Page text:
White God Blu-ray Review
The Hungarian film, WHITE GOD (Feher isten), follows a young girl named Lili (Zsófia Psotta) and her dog Hagen (played by two dogs, Luke and Body). The product of divorced parents, Lili is sent to stay with her father for a while. Due to some terrible communication, Lili’s father was not aware she was bringing her well-behaved dog. Due to some extremely minor frustrations brought on by the unreasonably cranky father, he throws Hagen out on the streets – an unforgivable offense in this writer’s eyes. The lovable Hagen goes on an adventure that is darker than most dog films before it. After a series of abusive human owners, Hagen turns the tables. With the help of an absurd amount of pound freed canines, Hagen seeks out all those who personally wronged him, becoming Benji with a vengeance – this time it’s personal.
WHITE GOD is the result of BENJI taking a cue from THE BIRDS and PLANET OF THE APES before ultimately becoming JOHN WICK. While that idea might sound cool to some, it’s important to note that WHITE GOD does not execute on near the level of any of those films named.
The ambitious attempt of making a film focused on a dog deserves some credit. The fact that WHITE GOD manages beautiful shots involving what appears to be hundreds of dogs is a feat worth high praise. The musical score and visuals are at time quite striking with empty streets and abandoned city life. Sadly the rest of the film’s content is unable to move past mediocrity.
The idea of a b-horror film in the capacity of the story doesn’t sound too bad, but WHITE GOD seems to take itself a bit too seriously in a reality that doesn’t quite exist. Obviously one has to suspend belief and the film doesn’t shy away from the surreal nature mixing comedy and sadness. However, it never goes far enough with that plan only giving tastes then abandoning its strategy for a more direct narrative, which bogs down the already frustrating story. The human characters are unlikable and I actively rooted against the father/daughter relationship, rather than mending it. Clearly director Kornél Mundruczó is creating humans as the villain and the animals as the victims. I appreciate, respect and in some ways agree with this concept. However, there seems to be a sense of sympathy for the people by the end of the film without ever bridging that gap.
It’s tough to get past the little things (a little girl drinking liquor for the first time with no reaction to the taste) that are easier to overlook if the rest of the film is engaging. While Lili clearly loves her dog and does attempt looking for it with the bigger issue being her relationship with her father and an odd subplot involving her music class, I couldn’t help but think of BILLY MADISON (paraphrased) – “You get your butt out there and find that freakin dog!”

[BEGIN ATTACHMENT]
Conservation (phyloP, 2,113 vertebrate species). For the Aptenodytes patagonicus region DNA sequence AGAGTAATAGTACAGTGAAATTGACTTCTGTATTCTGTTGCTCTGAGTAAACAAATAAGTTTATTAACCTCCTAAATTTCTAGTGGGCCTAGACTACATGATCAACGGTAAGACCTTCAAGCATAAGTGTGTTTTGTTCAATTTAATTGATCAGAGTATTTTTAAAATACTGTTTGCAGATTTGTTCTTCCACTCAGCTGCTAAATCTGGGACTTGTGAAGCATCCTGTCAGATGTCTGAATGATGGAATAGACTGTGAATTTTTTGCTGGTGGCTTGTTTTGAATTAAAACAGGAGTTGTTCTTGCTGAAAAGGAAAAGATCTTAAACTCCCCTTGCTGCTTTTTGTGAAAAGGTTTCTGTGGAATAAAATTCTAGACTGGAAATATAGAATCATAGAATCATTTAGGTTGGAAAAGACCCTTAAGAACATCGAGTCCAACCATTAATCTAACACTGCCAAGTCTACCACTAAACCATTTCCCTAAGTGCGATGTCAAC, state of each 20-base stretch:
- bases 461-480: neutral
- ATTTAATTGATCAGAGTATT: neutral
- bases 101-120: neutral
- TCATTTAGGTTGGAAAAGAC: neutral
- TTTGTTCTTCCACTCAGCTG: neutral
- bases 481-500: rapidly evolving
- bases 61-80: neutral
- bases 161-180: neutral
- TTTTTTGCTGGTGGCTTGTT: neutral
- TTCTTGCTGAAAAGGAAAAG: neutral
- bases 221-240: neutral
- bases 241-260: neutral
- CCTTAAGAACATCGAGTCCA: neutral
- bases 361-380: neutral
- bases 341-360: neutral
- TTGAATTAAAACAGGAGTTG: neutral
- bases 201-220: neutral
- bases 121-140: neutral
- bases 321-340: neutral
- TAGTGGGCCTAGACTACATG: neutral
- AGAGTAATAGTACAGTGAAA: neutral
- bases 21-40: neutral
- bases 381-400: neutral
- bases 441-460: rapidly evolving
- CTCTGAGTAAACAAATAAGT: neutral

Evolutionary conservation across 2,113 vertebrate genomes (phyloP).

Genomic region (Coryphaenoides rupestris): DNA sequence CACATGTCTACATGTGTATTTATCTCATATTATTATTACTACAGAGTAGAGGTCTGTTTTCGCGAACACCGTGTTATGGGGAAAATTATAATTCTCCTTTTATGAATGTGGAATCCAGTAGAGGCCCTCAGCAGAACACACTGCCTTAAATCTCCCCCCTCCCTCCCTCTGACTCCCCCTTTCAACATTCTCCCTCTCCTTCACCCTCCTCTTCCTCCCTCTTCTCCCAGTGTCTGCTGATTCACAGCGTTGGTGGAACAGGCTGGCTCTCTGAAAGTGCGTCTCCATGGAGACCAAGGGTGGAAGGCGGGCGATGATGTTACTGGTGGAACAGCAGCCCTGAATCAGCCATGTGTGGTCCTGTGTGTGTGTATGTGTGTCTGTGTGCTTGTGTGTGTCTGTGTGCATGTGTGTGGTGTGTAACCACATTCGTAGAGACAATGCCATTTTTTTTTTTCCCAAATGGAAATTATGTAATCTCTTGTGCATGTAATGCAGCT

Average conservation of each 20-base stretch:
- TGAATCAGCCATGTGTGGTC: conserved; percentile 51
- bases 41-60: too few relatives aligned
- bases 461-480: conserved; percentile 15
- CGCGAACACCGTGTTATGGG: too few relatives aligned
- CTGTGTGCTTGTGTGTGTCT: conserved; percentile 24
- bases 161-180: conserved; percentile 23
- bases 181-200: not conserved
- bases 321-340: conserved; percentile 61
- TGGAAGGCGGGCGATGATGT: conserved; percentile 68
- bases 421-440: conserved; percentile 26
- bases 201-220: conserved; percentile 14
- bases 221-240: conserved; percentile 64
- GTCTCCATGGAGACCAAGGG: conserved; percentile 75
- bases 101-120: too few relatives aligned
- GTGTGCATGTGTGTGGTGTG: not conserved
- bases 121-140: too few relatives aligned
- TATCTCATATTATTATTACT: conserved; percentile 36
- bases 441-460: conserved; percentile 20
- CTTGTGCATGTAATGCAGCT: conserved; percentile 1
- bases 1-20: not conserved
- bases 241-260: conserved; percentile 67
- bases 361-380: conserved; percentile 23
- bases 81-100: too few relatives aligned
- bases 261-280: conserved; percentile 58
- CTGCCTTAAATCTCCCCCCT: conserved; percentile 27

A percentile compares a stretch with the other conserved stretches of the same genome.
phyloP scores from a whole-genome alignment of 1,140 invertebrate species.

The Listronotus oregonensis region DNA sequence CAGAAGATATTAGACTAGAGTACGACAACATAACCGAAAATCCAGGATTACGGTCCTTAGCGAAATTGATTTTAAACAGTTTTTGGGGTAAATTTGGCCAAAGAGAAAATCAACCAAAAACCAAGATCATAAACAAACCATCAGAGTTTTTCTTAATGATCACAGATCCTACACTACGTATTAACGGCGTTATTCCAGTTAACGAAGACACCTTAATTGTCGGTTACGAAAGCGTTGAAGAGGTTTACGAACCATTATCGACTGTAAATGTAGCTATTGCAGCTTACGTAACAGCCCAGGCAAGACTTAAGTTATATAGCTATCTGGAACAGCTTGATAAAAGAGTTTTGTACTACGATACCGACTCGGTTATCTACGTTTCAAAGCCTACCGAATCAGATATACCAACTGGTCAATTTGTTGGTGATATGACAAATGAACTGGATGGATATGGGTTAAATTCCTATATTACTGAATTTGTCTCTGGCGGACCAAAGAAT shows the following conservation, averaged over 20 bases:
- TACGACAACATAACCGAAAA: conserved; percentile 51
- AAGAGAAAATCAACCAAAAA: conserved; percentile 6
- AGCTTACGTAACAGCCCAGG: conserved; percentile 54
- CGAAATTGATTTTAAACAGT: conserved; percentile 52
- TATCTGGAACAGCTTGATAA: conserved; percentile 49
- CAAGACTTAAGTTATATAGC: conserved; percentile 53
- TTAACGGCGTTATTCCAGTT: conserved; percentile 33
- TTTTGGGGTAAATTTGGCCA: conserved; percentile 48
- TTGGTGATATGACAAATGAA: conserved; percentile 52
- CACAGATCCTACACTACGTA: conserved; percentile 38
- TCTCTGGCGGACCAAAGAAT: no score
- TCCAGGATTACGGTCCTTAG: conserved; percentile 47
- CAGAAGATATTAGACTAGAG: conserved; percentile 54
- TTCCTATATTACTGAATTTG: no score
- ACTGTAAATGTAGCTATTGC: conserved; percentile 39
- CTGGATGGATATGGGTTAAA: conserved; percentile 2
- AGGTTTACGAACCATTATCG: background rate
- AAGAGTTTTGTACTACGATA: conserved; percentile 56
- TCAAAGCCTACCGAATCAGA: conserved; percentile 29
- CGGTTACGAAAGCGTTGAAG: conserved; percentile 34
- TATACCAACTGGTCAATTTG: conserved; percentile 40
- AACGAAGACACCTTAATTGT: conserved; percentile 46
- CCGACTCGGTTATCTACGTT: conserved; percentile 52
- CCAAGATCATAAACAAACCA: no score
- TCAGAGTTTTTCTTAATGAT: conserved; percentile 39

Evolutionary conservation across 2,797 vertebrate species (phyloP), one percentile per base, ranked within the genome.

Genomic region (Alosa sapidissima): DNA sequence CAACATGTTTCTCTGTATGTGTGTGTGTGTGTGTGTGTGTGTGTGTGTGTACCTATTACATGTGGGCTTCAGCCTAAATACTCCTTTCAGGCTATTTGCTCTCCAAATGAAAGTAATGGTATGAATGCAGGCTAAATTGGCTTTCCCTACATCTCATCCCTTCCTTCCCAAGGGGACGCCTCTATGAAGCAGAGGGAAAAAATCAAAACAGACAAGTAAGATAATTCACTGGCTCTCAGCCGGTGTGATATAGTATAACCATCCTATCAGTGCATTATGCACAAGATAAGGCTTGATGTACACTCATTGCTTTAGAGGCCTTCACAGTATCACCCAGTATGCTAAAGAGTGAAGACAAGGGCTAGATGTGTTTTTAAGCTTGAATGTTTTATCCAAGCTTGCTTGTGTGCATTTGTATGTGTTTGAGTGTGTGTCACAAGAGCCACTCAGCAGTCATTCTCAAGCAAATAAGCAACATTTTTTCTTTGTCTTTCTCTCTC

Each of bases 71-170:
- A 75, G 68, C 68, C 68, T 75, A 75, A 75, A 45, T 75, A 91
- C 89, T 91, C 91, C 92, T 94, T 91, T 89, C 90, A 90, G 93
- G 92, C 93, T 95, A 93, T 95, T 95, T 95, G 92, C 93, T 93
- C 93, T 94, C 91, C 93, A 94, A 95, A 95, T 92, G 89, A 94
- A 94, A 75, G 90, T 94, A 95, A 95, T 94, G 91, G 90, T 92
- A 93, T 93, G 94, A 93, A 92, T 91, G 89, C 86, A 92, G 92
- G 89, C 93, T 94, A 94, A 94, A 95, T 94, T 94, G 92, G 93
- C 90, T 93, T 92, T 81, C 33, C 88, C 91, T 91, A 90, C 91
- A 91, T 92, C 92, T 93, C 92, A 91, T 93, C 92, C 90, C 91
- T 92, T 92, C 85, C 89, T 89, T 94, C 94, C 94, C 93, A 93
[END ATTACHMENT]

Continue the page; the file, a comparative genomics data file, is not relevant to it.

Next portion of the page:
Animal lovers may ultimately get behind this film and will be happy to know that all the dogs used in the film were rescued mixed breeds who were unharmed without the use of CGI. Those afraid of subtitles in a foreign film can take comfort in the minimal dialogue due to following a dog the majority of the time. While I too am an animal lover, I’m also a film lover. And the problems with WHITE GOD are too glaring to overlook. It never quite goes far enough as the humans comeuppance wasn’t nearly as satisfying after witnessing the abusive behavior Hagen had to endure at the hands of them. Ultimately the frustrations were too thick and the payoff wasn’t enough, making the film better described than executed.
Video: (MPEG-4 AVC, 1080p 2.39:1) The picture looks great with plenty of visually stunning shots.
Audio: (Hungarian: DTS-HD Master Audio 5.1) The audio is also good but sometimes noticeable when using some of the dog sounds, which I’m sure was very difficult achievement in itself.
Behind the Scenes of White God (17:17): Interviews with many of the people involved with the film subtitled in English reveal how the film got started. The answer was pretty basic with the director simply wanting to make a film with dogs. A lot of behind the scenes dealing with the difficulty and logistics working with so many dogs.
Interview with Writer/Director Kornel Mundruczo (14:42): He speaks in English explains many of the thought and influences making the film and how it has affected him afterwards.
Interview with Animal Coordinator/Technical Advisor Teresa Ann Miller (4:43): The main dog trainer speaks about her work on the film.